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Calumet County, Wisconsin Genealogy & History
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History of Northern Wisconsin

History of Northern Wisconsin
Publisher Chicago The Western Historical Company, A.T. Andreas, Proprietor
1881 Copyright The Western Historical Co.
Reprint The Ralph Secord Press Iron Mountain MI. 1988

Calumet County



Calumet County in the War.

Though by name and by nature the citizens of Calumet County are peaceable, when the rebellion brought them to the test of bravery they nobly proved their metal. The county raised more than it's quota of troops, and Chilton, especially, was the scene and the seat of the greatest patriotism. Harrison C. Hobart, who left Chilton in April, 1861, as Captain of Company K, Fourth Wisconsin Volunteer Infantry, escaped from Libby prison, made a glorious record, and was mustered cut as Brigadier General; Benjamin J. Sweet. Lieutenant Colonel of the Sixth; Capt. T. H Magdeburg, of Company G, Fourteenth Regiment; Capt J. N. Stone, Company G. of the Nineteenth Regiment, and at the time editor and publisher of the Republican; Capt H. M. Gibbs, killed gallantly fighting at Perryville; and Capt. O. F. Waller, Company H, of the Forty-eighth Regiment, are among a host who assisted raising troops and leading them where their country called, and are remembered as brave and loyal men. The companies mentioned above, besides fragments of other organizations were sent with if "God-speed" from Calumet - little Calumet, but of the true blue blood.

Those who remained at home were treated to a sensation in September, 1862, which extended all over the State. On September 6, of that year, rumors were in circulation that after having massacred the inhabitants of Centerville, Manitowoc County, over 3,000 savages were on the full war gallop for Holstein; that some thousands more were murdering to right and to left in Brown County; that an army of Redskins had invaded Waupaca County, all egged on by the dire spirit of revenge which animated the Confederate States of America. New Holstein migrated to Fond du Lac, and all able bodied men gathered in that section for the anticipated attack. When the small band af Indians returning from their corn fields on the Sheboygan River discovered what a commotion they had stirred, they were more frightened than the whites themselves. All excitements have an end, and the Indian scare of 1862, which spread over Northern and Central Wisconsin is only noteworthy as showing to what a fever heat the mind of the North was raised at this time, and what a small spark kindled that heat into a flame.

The prime factor which binds Calumet County together is the Wisconsin Central railroad Company. Those villages which assisted most in its construction have certainly taken the lead in growth. In the early part of 1871, when the proposition was before the county to vote $60,000 aid for the construction of the Milwaukee & Northern Road, Stockbridge and Brothertown both opposed it strongly, unless they could have a guarantee that the line would run conveniently near their villages. The northern towns also voted against the proposition. New Holstein, Charlestown and Chilton eagerly supported the measure, which was decisively defeated in the county, but earned for them the right of way when the road was built in the Fall of 1872. New Holstein voted $30,000 aid; Chilton, $25,000, and Charlestown $20,000. The road, therefore, passes through these towns north to Hilbert Junction, where the northern branch runs to Green Bay, and the main line to Menasha. The Milwaukee & Northern crosses the Milwaukee, Lake Shore & Western at Forest Junction. The latter road was built through the town of Brillion in 1871-72, being finished in the Summer of the latter year. By the construction of these two roads the really growing villages of the county were brought into close relationship with all points to the north, south, east and west.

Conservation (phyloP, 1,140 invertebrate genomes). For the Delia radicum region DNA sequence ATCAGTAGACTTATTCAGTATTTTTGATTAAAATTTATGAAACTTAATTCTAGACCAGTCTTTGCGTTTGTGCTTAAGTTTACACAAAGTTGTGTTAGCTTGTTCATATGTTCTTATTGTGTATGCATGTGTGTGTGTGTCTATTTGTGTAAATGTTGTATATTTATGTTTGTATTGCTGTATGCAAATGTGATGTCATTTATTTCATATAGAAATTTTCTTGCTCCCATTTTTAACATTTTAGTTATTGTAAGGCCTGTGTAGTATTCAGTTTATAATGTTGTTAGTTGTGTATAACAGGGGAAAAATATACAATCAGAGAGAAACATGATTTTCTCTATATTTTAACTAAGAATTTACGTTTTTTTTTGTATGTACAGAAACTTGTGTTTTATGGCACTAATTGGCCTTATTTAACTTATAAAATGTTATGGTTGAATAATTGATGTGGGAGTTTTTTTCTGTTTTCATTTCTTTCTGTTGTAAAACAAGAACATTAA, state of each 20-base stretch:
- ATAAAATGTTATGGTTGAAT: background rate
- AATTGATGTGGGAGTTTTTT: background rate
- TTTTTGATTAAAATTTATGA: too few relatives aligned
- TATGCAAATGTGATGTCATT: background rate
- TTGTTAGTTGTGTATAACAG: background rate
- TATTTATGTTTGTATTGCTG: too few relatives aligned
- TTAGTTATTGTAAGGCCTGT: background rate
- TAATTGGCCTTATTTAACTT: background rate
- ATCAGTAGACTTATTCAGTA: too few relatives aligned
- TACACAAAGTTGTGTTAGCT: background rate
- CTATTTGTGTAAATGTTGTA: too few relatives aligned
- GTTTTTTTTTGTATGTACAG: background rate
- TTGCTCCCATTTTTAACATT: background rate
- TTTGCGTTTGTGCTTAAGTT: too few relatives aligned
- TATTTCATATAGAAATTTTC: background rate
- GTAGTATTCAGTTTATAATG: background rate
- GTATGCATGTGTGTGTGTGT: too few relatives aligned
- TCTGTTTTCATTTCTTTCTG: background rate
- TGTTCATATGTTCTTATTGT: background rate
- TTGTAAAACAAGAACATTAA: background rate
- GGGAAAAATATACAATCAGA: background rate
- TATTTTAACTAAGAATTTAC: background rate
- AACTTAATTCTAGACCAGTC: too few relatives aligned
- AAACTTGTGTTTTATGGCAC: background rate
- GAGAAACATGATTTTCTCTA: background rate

The increase in population of Calumet County has been proportionate to the ability and care with which her natural advantages have been improved, and has therefore been steady. According to the United States census, taken first in 1840, the growth has been as follows: In 1840 there were 275 in the county; in 1850, 1,743; in 1860, 7,895; in 1870, 12,311; in 1880, 15,722.

The indebtedness of the towns, cities and villages of Calumet County amounts to $76,475, of which $75,000 was voted in aid of the Milwaukee & Northern road, and $1,475 is apportioned to the school districts.

From the last report of the County Superintendent of Schools it is learned that there are fifty-five districts and twenty-threes parts of districts in Calumet. Of the 6,531 children of school age enrolled, 3,527 have been in attendance. There are two free high schools, one at Chilton, the other st Stockbridge. The cash value of all school buildings in the county is $36,685; of sites $4,051, and of apparatus $1,919, making 8 total of $42,655. In addition to the district schools, eight private schools are maintained by the people. They have a total attendance of 193, so that the total attendance throughout the county is 3,720, out of its population of 15,722.

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